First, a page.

When Greg McCarthy’s dad, Lloyd, would come from his full-time factory job, he would ride back on the tractor to a small field of beans. As a small boy, Greg rode along.
“He’d start cultivating, which is a real slow and tedious job, so at some point he’d drop me at the end of the field, I’d take a few toys and play in the dirt,” Greg recalls.
“I always wanted to be a farmer — there was never anything else.”
Today, Greg farms that original ground in Edmore, Mich., and a lot more in Montcalm County. He’s a fourth-generation farmer, growing 1,900 acres of corn, soybeans, wheat and potatoes for chipping. He farms alongside his son, Matt, wife, Lee Ann, and two employees.
Greg keeps a keen eye on production, the environment and economics.
“He likes to ask questions,” says Phil Tuggle of Michigan Agricultural Commodities, who nominated Greg to receive the 2022 Michigan Master Farmer award. “Greg quietly goes about his business, absorbing all the information he can each day — always looking to grow a better crop and to market more effectively. He doesn’t seek recognition, but he is a true example of the can-do spirit of Michigan and American agriculture.”
Jessica Rader, technical sales representative for Wilbur-Ellis, adds, “Greg always wants to do what is best for the farm, both agronomically and economically, which can be hard. He’s always asking the questions, ‘Why are we doing this? What benefit is this bringing? And what more can I be doing?’ Farming is a balancing act, and he doesn’t want to overapply anything without reason, but he also doesn’t want to shortchange his crops. So, we’re constantly making tweaks and adjustments based on weather and soil conditions, crop needs, and the unpredictable environmental factors that change from year to year.”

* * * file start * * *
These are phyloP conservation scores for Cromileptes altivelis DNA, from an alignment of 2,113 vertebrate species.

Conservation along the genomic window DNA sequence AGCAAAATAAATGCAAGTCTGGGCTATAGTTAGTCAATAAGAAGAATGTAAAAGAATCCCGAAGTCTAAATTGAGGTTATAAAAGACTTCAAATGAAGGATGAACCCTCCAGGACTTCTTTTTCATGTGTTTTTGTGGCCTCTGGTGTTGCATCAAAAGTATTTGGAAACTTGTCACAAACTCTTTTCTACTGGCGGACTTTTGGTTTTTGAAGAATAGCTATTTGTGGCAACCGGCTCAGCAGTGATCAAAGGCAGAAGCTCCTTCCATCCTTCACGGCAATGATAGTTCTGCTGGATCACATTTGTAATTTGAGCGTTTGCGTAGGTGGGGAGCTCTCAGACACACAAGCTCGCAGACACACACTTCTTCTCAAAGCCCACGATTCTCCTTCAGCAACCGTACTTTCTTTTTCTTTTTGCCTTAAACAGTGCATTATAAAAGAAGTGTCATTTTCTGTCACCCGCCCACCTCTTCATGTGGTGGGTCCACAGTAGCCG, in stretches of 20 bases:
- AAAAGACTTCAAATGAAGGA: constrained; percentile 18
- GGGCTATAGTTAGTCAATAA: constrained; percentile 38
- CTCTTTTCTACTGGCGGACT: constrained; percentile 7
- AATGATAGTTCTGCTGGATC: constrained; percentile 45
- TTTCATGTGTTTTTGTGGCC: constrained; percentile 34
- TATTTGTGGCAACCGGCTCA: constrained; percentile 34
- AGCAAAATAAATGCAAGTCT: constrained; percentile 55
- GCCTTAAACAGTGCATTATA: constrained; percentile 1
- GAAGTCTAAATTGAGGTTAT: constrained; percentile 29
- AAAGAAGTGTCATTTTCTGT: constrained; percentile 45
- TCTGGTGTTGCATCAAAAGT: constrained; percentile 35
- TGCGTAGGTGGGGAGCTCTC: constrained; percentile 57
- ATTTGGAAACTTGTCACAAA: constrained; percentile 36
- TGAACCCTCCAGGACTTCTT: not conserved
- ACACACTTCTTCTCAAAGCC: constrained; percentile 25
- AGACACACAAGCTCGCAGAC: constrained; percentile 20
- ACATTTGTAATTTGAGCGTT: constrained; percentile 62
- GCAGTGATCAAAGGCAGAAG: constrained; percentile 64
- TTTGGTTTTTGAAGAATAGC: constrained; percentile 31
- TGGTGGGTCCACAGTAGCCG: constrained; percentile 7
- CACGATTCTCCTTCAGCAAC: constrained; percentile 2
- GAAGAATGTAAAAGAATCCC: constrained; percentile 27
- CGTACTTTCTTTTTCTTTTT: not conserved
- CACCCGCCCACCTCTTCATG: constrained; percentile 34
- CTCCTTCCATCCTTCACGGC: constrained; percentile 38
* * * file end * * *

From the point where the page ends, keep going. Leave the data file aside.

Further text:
Greg farms the soil to its greatest potential, but he is also involved his community, including serving on the Home Township Zoning Board Committee, the Montcalm County Farm Bureau Executive Committee and county president, the Central Michigan Potato Co-op (current president), as well as being a longtime supporter of 4-H.
“Farming, particularly potato farming, is capital intensive,” Greg says. “Anyone farming can tell you it’s a lot of work, but I like seeing a project from beginning to finish. I like challenges. I love working outdoors — it’s just the place for me."
Greg’s great-grandfather Levi Crockett settled the land in 1897 and built a dairy farm. Greg’s grandfather Arthur Crockett took it over and then, for health reasons, sold it to Greg’s father, Lloyd McCarthy, in 1960.
“I was just 6 months old when my parents moved here — Mom was a school teacher,” says Greg, who graduated from Montabella High School in 1979 and from Michigan State University, where he got a certificate in ag production. The farm switched to beef cattle. “I farmed and helped my dad, getting my feet wet with beef cattle and dry beans, corn, wheat and hay,” Greg says.
He started farming full time in 1982, the same year he married his high school sweetheart, Lee Ann Holton.
“She’s been a wonderful mother to the kids; she’s helped on the farm and worked off the farm,” says Greg, noting they also have a son, Mike, who is married to Karen and is the executive director of the Sault Ste. Marie Soil Conservation District in Michigan’s Upper Peninsula. They also have a daughter, Kaelyn Lumbert, who is married to Garrett and is the store manager at Maurice’s in Mount Pleasant. “The kids were quite involved on the farm, and they loved 4-H — showing animals and being involved in many projects,” Greg says.